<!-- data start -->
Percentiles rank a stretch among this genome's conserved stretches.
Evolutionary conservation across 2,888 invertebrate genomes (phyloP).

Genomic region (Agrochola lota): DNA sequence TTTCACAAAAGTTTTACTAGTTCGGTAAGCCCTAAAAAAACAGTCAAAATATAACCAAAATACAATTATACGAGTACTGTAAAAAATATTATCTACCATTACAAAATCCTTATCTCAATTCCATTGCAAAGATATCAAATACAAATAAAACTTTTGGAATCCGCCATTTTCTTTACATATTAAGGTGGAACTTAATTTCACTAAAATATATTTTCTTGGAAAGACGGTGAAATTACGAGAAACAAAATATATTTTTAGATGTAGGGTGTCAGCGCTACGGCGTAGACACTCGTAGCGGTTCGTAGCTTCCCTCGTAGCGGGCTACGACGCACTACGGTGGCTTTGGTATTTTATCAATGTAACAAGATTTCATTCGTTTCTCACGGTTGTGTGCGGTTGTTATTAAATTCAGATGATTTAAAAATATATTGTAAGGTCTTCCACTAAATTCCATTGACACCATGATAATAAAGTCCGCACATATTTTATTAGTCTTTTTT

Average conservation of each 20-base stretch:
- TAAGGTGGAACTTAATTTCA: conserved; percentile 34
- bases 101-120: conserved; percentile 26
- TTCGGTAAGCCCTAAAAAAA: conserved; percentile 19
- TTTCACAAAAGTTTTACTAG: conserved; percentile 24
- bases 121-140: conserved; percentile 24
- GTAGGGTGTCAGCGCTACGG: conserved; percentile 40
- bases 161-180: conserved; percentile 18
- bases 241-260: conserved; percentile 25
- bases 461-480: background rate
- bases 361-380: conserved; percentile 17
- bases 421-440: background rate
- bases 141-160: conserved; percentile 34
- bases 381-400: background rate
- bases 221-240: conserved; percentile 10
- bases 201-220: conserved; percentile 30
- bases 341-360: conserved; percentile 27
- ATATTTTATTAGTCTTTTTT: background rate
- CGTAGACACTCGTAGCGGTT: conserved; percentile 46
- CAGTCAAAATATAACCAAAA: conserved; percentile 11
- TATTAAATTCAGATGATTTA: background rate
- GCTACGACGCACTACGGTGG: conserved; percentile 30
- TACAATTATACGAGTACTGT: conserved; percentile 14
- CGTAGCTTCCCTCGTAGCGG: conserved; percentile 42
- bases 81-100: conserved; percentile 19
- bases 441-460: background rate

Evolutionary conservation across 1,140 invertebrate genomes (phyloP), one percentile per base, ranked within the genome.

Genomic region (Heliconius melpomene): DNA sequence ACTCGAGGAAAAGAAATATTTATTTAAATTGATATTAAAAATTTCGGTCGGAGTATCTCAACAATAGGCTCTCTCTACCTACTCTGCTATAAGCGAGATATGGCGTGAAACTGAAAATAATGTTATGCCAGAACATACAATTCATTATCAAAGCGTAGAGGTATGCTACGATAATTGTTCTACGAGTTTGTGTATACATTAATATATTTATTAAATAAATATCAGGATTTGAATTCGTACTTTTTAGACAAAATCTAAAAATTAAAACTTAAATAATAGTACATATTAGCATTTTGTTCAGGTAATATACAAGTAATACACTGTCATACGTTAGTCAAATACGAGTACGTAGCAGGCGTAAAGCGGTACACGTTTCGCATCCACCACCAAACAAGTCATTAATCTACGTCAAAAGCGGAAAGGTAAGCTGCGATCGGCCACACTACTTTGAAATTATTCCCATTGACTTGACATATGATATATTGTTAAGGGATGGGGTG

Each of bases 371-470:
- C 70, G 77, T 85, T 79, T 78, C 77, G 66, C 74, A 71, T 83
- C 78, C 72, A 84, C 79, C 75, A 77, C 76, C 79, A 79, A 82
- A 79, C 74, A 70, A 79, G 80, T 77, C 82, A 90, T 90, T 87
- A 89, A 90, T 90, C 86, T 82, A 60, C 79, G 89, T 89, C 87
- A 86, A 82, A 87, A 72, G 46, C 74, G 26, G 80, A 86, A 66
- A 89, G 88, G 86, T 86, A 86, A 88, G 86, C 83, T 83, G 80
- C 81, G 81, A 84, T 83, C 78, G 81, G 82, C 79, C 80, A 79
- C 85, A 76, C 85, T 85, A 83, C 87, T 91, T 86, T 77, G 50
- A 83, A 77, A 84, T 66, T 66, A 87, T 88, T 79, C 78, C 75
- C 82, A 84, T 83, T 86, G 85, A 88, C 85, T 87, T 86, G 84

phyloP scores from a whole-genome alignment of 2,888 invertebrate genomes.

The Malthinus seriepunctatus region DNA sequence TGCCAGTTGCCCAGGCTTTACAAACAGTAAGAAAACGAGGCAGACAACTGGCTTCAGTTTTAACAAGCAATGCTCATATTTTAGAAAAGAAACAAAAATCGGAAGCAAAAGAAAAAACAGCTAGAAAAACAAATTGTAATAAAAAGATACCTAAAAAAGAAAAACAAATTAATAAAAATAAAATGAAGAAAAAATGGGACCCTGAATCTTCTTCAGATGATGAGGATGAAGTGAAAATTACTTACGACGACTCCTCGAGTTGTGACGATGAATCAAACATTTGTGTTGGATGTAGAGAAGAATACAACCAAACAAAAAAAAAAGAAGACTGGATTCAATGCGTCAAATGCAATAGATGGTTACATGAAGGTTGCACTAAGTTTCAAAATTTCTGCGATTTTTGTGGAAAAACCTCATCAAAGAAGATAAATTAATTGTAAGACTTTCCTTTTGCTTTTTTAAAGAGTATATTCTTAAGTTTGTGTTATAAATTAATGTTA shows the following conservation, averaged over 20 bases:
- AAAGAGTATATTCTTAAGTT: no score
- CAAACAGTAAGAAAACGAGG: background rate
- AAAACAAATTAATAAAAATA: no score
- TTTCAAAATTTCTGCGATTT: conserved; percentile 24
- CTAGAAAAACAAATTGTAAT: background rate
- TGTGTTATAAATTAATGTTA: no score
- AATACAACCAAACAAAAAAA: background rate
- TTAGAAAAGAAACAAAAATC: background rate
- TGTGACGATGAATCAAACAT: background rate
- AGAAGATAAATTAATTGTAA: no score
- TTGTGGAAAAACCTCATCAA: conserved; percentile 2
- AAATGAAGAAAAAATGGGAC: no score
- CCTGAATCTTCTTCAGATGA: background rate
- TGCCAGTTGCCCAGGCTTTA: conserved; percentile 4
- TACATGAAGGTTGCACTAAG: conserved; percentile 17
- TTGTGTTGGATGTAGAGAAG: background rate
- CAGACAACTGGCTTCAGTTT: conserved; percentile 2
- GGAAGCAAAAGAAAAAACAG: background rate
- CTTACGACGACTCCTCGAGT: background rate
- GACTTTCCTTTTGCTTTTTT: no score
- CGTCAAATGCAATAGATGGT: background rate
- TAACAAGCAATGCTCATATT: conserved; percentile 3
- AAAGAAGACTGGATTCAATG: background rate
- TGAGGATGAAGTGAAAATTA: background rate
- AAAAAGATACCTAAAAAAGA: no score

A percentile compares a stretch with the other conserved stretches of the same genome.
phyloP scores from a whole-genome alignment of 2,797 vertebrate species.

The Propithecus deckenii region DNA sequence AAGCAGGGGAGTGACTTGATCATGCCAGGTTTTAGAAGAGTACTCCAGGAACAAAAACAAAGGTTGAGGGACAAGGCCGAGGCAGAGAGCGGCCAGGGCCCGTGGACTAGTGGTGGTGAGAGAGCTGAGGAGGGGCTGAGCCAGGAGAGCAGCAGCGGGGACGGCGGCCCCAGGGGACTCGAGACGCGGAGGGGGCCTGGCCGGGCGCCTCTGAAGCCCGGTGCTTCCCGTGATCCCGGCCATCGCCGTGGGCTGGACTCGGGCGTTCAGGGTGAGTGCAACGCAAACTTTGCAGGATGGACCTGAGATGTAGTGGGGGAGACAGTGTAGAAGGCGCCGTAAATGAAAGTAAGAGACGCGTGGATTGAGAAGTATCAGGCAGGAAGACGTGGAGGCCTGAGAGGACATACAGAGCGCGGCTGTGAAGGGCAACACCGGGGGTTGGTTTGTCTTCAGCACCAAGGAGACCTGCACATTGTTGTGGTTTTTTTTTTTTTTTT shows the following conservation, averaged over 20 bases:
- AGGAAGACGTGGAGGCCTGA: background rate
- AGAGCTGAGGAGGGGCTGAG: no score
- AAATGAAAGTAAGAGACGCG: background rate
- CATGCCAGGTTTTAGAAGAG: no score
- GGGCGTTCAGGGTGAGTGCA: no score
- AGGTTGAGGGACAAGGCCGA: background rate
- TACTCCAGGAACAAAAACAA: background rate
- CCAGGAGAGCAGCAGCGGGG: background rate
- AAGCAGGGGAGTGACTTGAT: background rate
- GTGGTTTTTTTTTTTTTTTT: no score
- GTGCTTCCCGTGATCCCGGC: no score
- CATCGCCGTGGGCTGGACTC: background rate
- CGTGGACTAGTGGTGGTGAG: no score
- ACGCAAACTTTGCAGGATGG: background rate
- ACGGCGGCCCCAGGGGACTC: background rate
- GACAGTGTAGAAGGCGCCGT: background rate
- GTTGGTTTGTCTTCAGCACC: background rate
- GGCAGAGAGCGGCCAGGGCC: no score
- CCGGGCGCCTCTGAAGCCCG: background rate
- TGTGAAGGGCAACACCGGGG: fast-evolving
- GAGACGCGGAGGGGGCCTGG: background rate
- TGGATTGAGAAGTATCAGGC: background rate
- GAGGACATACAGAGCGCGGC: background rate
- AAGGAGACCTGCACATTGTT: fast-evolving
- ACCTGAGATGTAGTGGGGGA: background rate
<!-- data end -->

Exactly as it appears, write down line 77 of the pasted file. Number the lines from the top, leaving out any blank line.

- GGGCGTTCAGGGTGAGTGCA: no score